Jaw Cysts Removal
What Is a Jaw Cyst? What You Need to Know:
A jaw cyst is a fluid-filled ball of tissue that can develop in the jaws due to impacted teeth and for other reasons not fully understood but likely related to the fact that teeth develop in the jawbones. Cysts expand, resorbing the jawbone and displacing and or damaging surrounding teeth. Solid masses or tumors which differ from cysts can grow in the jaw as well, causing possible tooth and jawbone loss. Cysts can grow quite large and get infected and/or cause the jaw to fracture due to severe bone resorption.
Jaw cysts grow in the upper and lower jawbone and span a wide range of sizes and levels of severity. Cysts are often associated with impacted wisdom teeth. A cyst can start forming at any age, but often are not detected until they become larger, symptomatic, or are found on an Xray such as a Panorex, taken most often to evaluate wisdom teeth for removal in teenagers. In rare instances, these growths can become invasive and disruptive to your soft tissue, jawbone, and teeth.
Dr. Rendulich and the team at The Center For Oral Surgery & Dental Implants treat cysts and tumors in the jaw and mouth. The most common treatment is to remove them surgically. If you have a cyst or lesion in your mouth or jaw, contact us today to schedule a consultation with Dr. Rendulich.
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What Causes Jaw Cysts?
The cells and tissue from which common jaw cysts form are likely the ones necessary for the development of healthy teeth, however, other types of jaw cysts and tumors can develop from other sources. One of the most common causes of jaw cysts is not removing your impacted wisdom teeth.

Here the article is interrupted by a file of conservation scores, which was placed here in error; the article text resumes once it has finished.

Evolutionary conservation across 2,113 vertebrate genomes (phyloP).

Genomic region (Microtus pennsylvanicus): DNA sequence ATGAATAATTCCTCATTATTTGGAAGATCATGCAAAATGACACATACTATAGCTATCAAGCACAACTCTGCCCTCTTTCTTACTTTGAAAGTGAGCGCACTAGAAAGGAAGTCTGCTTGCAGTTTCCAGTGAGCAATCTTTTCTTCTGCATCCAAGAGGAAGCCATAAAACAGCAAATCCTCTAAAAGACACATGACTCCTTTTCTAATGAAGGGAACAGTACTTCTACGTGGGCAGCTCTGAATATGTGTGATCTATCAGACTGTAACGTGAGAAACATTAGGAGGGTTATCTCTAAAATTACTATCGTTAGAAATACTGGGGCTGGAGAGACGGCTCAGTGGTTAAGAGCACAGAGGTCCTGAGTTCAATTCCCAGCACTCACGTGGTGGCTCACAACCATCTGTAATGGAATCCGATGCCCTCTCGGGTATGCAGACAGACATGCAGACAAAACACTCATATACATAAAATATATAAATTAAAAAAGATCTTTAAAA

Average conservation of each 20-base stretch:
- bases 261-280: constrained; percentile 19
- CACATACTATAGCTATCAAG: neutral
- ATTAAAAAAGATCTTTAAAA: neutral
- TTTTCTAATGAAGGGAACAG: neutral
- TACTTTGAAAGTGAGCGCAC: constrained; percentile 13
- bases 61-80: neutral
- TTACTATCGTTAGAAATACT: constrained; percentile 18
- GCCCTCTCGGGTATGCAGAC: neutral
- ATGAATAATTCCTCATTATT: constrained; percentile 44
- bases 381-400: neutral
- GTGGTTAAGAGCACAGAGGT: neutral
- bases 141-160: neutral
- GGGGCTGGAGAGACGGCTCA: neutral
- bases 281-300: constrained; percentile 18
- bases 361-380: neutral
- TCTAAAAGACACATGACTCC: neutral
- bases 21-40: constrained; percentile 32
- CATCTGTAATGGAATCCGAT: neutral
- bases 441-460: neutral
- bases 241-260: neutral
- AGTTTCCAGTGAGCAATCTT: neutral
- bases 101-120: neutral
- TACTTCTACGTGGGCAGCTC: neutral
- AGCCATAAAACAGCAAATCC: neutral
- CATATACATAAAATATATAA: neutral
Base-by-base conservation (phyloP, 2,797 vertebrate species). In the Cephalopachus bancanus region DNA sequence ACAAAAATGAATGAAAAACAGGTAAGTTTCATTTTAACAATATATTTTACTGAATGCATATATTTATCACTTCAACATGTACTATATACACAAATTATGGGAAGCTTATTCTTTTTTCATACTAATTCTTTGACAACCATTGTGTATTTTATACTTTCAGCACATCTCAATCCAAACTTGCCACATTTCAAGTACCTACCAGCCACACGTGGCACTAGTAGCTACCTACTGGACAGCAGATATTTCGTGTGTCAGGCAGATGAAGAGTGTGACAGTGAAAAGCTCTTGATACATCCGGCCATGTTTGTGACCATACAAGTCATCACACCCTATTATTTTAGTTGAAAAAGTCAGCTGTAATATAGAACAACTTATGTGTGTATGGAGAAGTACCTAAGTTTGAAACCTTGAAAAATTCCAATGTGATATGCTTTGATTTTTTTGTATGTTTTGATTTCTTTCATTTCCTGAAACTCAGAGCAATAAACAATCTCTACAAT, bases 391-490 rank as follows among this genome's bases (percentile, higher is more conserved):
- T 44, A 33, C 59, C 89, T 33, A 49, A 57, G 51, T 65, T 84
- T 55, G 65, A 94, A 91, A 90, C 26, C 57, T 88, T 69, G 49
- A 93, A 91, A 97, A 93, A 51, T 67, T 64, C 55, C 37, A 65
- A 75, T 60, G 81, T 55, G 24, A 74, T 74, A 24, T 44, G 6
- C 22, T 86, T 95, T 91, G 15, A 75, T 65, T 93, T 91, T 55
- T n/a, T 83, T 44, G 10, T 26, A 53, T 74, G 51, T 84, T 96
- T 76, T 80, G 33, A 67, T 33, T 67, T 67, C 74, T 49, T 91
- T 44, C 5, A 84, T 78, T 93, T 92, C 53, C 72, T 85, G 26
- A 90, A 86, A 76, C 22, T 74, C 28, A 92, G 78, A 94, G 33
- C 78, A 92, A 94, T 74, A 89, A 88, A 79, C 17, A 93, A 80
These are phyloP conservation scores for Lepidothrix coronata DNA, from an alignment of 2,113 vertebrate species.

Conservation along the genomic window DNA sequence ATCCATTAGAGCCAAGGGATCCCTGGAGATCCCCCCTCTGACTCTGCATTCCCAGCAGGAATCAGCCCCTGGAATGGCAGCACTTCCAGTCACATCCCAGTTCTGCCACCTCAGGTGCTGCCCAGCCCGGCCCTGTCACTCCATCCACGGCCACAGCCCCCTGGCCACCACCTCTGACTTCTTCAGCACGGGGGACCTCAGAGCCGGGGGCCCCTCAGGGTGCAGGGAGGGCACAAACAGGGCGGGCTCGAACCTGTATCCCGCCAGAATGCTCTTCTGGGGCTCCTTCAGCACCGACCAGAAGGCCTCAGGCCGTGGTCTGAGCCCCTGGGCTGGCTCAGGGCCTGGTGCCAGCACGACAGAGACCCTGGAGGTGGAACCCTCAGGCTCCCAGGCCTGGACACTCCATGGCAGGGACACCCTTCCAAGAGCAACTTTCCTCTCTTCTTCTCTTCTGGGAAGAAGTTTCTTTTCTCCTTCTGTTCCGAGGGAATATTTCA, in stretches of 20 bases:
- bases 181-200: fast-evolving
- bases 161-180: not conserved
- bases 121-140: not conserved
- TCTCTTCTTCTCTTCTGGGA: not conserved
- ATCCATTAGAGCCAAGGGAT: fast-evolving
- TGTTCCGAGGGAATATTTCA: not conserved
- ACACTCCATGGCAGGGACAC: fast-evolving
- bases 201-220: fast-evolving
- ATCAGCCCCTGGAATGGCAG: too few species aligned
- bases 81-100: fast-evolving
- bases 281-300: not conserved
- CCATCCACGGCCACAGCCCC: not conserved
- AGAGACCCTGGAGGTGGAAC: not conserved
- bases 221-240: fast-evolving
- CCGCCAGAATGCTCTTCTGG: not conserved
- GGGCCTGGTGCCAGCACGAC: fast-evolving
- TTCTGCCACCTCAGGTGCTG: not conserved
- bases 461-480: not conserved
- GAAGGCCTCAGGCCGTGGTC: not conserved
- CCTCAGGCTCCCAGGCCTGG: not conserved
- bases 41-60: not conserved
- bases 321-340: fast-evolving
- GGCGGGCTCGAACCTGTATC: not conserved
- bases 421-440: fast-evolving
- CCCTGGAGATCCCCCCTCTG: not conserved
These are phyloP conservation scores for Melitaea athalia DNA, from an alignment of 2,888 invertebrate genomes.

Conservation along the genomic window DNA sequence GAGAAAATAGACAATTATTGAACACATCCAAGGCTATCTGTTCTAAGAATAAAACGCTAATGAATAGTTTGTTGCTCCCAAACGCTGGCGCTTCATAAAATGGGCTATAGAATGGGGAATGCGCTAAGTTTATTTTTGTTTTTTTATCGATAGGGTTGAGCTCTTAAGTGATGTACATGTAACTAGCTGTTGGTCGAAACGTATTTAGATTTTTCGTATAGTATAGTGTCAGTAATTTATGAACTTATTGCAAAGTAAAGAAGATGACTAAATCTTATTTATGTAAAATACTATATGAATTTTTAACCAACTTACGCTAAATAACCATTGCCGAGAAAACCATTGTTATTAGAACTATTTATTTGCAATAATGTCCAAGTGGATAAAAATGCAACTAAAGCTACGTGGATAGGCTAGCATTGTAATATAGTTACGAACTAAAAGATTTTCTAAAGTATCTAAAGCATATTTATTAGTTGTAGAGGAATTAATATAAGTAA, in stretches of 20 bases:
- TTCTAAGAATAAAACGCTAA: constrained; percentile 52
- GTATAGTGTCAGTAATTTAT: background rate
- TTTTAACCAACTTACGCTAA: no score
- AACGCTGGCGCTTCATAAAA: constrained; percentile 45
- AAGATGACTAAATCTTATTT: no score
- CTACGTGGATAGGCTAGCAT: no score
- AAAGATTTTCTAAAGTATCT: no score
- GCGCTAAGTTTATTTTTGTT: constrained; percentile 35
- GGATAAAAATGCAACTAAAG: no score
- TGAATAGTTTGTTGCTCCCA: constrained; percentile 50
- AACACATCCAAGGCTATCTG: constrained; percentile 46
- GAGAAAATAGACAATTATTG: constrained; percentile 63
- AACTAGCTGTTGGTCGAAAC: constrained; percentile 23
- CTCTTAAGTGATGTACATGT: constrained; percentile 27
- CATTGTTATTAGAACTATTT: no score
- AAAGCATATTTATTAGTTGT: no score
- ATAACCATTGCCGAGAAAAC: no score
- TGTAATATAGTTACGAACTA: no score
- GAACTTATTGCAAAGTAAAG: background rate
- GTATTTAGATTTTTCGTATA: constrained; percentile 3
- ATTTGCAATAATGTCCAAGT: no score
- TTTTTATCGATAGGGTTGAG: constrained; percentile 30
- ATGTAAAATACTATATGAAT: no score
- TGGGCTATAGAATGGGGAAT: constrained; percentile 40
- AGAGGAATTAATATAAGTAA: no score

In rare circumstances, the cause of jaw cysts can be linked to genetic predispositions that prevent the body from suppressing tumor growth, such as nevoid basal cell carcinoma syndrome. But, in most cases, jaw and mouth cysts are benign and do not develop into aggressive tumors.
Jaw Cyst Symptoms and Signs
Cysts are liquid or semisolid-filled lesions, whereas tumors are solid growths of diseased tissue cells. You should be evaluated by your Oral Surgeon if any of these symptoms or findings arise:
- Your Dentist says you have something abnormal looking in your jawbone on an Xray
around an impacted wisdom tooth or below your erupted teeth inside your jawbones themselves.
- Tooth sensitivity
- Swelling inside the mouth and around teeth
- Displacement of teeth
- Gaps forming between displaced teeth
- A small and sensitive bump where a tooth should erupt
Benign cysts can be small and cause no symptoms. You will probably notice the symptoms listed above when a cyst grows larger.
Do I Need to Have Jaw Cysts Removed?
Jaw cysts and tumors can be benign or malignant and if left untreated grow large causing destruction and loss of jawbone and teeth. They can also cause severe infections and spread into other areas of the head and neck requiring extensive and complicated treatment. Therefore, it is best to have an evaluation if you suspect you have a jaw cyst /tumor or have been told by your dentist you have something on your Xray that looks suspicious (cyst or tumor) and you need to have it evaluated. Schedule an appointment with your dentist, or oral surgeon as soon as you notice an abnormal growth in your jaw or mouth.
Dr. Rendulich will examine you and likely recommend a special type of CAT scan that he can do in his office called a Cone Beam CAT scan. This type of X-ray is often best to determine the size, extent, and exact location of the lesion to help determine the best course of action-often either a biopsy or complete removal. Even though the Cone Beam CT is a CAT Scan, it is less radiation than a traditional CAT scan done in the hospital.
Oral and Maxillofacial Surgeons are the recognized experts in treating jaw cyst/tumors. Dr. Rendulich has had extensive training in his residency at Georgetown University Medical Center with leading experts in the field and has treated many jaw cysts and tumors over his 23 years of private practice.